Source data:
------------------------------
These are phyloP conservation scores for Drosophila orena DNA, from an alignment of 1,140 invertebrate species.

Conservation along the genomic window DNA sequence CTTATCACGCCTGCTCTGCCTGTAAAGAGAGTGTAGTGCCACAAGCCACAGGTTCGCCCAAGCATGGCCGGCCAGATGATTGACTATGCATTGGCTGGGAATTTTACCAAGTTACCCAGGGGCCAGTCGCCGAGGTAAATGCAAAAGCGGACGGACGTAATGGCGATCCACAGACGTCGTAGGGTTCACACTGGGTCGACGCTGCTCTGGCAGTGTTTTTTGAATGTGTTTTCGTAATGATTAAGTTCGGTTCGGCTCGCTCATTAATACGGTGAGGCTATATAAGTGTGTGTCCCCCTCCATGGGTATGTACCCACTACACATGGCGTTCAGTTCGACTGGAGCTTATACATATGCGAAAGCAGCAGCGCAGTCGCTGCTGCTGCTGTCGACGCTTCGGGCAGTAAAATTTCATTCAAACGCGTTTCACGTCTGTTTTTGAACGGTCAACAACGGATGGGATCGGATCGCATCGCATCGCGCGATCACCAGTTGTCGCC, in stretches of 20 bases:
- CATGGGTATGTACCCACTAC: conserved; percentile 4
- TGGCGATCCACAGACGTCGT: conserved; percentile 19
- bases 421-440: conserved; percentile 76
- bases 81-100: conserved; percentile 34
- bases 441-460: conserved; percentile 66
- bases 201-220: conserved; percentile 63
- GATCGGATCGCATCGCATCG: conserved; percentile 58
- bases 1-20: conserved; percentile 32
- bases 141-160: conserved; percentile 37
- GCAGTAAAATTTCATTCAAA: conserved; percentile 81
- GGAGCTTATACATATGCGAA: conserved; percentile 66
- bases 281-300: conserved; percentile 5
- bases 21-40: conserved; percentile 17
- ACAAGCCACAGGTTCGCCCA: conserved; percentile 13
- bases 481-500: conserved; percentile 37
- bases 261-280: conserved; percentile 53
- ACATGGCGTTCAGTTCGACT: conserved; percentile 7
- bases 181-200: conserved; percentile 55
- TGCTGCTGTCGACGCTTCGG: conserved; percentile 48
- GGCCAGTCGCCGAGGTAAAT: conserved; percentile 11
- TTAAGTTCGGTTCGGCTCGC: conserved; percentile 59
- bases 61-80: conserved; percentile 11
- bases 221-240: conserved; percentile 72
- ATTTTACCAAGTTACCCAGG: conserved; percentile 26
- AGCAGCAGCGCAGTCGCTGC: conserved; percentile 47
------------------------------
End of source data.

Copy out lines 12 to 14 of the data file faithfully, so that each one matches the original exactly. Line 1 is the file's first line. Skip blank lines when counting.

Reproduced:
- GCAGTAAAATTTCATTCAAA: conserved; percentile 81
- GGAGCTTATACATATGCGAA: conserved; percentile 66
- bases 281-300: conserved; percentile 5